Savanuru is a locality and taluk headquarters of Savanuru Taluk in Haveri District of Karnataka state, India.

Savanuru is located in Karnataka
Location in Karnataka, India
Coordinates: 14°58′23″N 75°19′58″E / 14.97306°N 75.33278°E / 14.97306; 75.33278Coordinates: 14°58′23″N 75°19′58″E / 14.97306°N 75.33278°E / 14.97306; 75.33278
Country India
DistrictHaveri district
 • Total5.49 km2 (2.12 sq mi)
573 m (1,880 ft)
 • Total35,563
 • Density6,477.78/km2 (16,777.4/sq mi)
 • OfficialKannada
Time zoneUTC+5:30 (IST)
581 118
Telephone code08378
Vehicle registrationKA-27


Savanuru was one of the princely states of British India, under the Bombay Presidency, and later the Deccan States Agency. Its Muslim rulers, styled "Nawab" descended from Abdul Karim Khan, an Afghan in the service of the Mughal Empire, who received a grant near Delhi in 1672. His successors ruled over extensive territories almost independently for over a century. However, Savanuru was located between the increasing power of the Marathas and the equally powerful Nizam of Hyderabad, Hyder Ali and Tipu Sultan, which gradually eroded away Savanuru's territory. By the second half of the eighteenth century, more than half of Savanuru had been ceded to the Marathas. By the end of the century, Tipu Sultan had annexed the remainder. With the death of Tipu Sultan in 1799, independence returned to Savanuru with about a third of its original territory. Thereafter, Savanuru slowly drifted towards British suzerainty. After the destruction of the Maratha Confederacy in 1818, Savanuru accepted protection from British India.

The final ruling Nawab of Savanuru, Abdul Majid Khan II, succeeded as a minor at the age of two years, and had been carefully raised and educated by his British overseers. He traveled widely and mixed with people in all walks of life in India and abroad. He returned to assume power determined to modernize his state, engaging in a furious program of building modern schools, dispensaries, government offices, courts, palaces, jails, irrigation tanks, and roads. In the short period of thirty-five years of his active rule, this little state advanced beyond anything achieved in the previous three centuries. The advent of Indian independence in 1947 and the withdrawal of the British caused the Nawab great sadness. Once the transfer formalities were completed, he retired to his private mansion at Dharwad, never setting foot in Savanuru again. After his death in 1954, local authorities, out of sincere respect for a distinguished gentleman held in high regard almost universally, buried him in his beloved Savanuru.

The great scholarly saint Shri Satyabodha Tirtha's Brindavana is present at Savanur.

We get some important information in the Bombay Gazetteer, Karnataka Dharwad district Chapter III . Page Nos 58-59 edited and published by James M. Campbell, compiled in the year 1863 A.D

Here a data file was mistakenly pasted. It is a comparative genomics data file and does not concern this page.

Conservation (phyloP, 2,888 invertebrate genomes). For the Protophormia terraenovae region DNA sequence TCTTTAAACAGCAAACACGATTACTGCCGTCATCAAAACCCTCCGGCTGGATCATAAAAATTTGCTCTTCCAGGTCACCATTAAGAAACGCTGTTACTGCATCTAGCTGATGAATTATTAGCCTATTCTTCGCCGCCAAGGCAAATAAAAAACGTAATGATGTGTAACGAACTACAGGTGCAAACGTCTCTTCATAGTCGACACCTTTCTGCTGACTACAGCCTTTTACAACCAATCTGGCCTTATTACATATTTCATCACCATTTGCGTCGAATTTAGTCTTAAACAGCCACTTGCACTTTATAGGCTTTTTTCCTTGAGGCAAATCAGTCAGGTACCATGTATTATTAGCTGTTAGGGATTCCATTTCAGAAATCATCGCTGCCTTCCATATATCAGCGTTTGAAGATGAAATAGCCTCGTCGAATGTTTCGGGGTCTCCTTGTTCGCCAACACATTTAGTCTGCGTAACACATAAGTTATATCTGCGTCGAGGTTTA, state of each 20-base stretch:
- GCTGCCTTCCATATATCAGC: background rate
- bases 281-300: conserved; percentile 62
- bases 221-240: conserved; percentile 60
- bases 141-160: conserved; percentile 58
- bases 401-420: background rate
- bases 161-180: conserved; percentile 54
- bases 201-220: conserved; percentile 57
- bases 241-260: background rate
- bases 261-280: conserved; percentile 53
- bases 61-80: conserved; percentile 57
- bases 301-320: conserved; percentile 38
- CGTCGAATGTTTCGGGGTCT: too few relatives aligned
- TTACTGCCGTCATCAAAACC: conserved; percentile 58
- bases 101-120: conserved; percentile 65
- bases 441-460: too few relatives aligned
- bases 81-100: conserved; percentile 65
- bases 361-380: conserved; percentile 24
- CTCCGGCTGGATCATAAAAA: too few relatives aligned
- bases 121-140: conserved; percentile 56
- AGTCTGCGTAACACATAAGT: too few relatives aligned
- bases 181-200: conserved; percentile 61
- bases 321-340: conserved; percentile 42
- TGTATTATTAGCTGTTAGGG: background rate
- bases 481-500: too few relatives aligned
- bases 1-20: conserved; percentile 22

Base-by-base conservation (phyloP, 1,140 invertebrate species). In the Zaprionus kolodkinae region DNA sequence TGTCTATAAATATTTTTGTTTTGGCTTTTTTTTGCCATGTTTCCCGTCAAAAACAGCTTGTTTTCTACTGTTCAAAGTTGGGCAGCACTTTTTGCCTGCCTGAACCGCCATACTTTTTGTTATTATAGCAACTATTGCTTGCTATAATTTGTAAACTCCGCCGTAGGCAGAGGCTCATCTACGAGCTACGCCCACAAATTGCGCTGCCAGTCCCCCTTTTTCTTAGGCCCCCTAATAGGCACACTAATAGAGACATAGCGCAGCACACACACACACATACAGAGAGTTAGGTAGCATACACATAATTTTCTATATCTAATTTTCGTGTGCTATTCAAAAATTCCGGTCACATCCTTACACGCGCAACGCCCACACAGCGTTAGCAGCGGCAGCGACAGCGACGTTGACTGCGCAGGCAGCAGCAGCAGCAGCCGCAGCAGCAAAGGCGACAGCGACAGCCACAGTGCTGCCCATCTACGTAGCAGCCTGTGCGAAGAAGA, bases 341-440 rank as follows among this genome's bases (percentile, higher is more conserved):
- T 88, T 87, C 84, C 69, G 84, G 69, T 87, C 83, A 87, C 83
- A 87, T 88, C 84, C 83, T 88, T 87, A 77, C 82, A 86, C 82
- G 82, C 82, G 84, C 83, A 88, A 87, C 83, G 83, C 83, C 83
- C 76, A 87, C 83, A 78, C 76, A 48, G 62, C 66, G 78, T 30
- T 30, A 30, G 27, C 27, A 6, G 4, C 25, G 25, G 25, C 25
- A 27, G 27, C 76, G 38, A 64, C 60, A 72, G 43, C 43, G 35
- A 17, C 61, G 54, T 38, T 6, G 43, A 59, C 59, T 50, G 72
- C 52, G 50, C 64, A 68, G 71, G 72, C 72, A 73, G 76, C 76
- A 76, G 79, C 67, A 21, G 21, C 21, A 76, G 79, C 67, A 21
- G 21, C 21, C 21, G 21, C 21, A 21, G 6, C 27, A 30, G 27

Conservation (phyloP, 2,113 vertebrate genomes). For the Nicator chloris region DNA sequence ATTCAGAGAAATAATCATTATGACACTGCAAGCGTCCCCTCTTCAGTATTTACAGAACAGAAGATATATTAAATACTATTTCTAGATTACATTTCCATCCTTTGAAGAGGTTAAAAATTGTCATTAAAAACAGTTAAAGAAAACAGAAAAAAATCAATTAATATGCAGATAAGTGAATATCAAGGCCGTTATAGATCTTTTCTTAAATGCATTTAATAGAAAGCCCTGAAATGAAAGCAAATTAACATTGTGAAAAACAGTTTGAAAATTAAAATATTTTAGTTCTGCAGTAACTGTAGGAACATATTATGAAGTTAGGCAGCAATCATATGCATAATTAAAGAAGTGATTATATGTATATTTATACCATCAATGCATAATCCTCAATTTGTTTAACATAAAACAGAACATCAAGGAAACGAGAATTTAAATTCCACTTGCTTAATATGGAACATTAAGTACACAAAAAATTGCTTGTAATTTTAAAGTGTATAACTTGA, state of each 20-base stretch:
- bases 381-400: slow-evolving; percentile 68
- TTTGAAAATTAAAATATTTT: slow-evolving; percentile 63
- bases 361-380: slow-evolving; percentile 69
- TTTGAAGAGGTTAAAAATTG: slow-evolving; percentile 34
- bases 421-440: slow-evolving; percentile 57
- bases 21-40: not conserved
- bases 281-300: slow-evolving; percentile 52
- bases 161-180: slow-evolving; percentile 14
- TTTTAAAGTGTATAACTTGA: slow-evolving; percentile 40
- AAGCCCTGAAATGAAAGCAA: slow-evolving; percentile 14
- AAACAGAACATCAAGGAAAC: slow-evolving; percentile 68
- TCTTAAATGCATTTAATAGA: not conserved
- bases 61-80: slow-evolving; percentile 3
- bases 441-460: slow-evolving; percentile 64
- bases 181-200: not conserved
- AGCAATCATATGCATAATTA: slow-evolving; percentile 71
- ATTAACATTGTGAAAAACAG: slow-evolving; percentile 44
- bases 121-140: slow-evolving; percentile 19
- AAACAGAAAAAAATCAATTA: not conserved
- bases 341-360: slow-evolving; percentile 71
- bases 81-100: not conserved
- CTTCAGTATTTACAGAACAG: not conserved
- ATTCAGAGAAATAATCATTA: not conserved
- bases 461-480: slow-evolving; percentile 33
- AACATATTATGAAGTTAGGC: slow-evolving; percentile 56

Shri Satyabodha Vijaya is a kavya of twenty one sargas written by Kanchi Achrya who was his own disciple. The Mahakavya describes his life in detail. He was a saint of marvelous powers, his life is full of thrilling events. Let alone Hindus, even Mohammedanas worshipped him with great reverence, Tippu Sultan, Nawab of Ramnad, Nawab of Savanuru and many other Muslim princes felt it an honour.

Grand annual celebrations are conducted during Phalguna Krishna Pratipat (March/April). Shri Satyabodha Teertha was the pontiff of the Uttaradi Matha for 39 years.

Savanuru(ಸವಣೂರು) State covered an area of 189 square kilometers in 1901. It acceded to Dominion of India on 8 March 1948. It is currently a part of Karnataka State.


Prince Of Savanuru Md.Hussain Ahsan (Khan)(9th Generation Nawab), Prince Of Savanuru Md.Najeeb Hussain (Khan) (9th Generation Nawab), Princess Of Savanuru Sana Rauf Hussain (Khan)(9th Generation Nawab),Princess Fatema Hakeemuddin (Khan)(9th Generation Nawab) Princess Of Savanuru Ainan Rauf Hussain (Khan)(9th Generation Nawab).


As of 2001 India census,[1] Savanur had a population of 35,561. Males constitute 52% of the population and females 48%. Savanur has an average literacy rate of 49%, lower than the national average of 59.5%: male literacy is 54%, and female literacy is 43%. In Savanur, 16% of the population is under 6 years of age.

The Savanuru BoababsEdit

Dodda Hunise Mara, as it is known in the native language Kannada, is the proverbial baobab tree (Adansonia digitata). Savanuru might be the only place in the state of Karnataka or rather in whole India, which boasts of having three big Baobab trees on the outskirts of the town. This species of tree reaches heights of between 5–25 m (exceptionally 30 m) tall, and up to 7 m (exceptionally 11 m) in trunk diameter.[citation needed] The specimens at Savanuru are exceptional by all standards; the biggest one measures above 18 m at girth, the second one above 16 m and the third one above 14 m. These are planted in a triangular shape and stand together closely. The state government has put up a fence to protect the trees and a board briefly describing the history of the trees, which also gives the statistics about height and girth.

Savanur Kalpavruksha Documentary[2]Edit

Savanur Kalpavruksha is a documentary about the Majestic and Ancient Boabab trees of Savanur, Haveri, Karnataka. this is a full documentary directed by two students, Dastageer H.C and Fakkiresh Aniyavar. It is a 35 Minute long video documentary covering all aspects of the Boabab Trees of Savanur.

Below is the link to whole Documentary



  1. ^ "Census of India 2001: Data from the 2001 Census, including cities, villages and towns (Provisional)". Census Commission of India. Archived from the original on 16 June 2004. Retrieved 1 November 2008.
  2. ^ Dastageer H C (28 November 2017), Savanur Kalpavruksha | A Documentary By Dastageer H C & Fakkiresh Aniyavar (4K), retrieved 26 April 2018

External linksEdit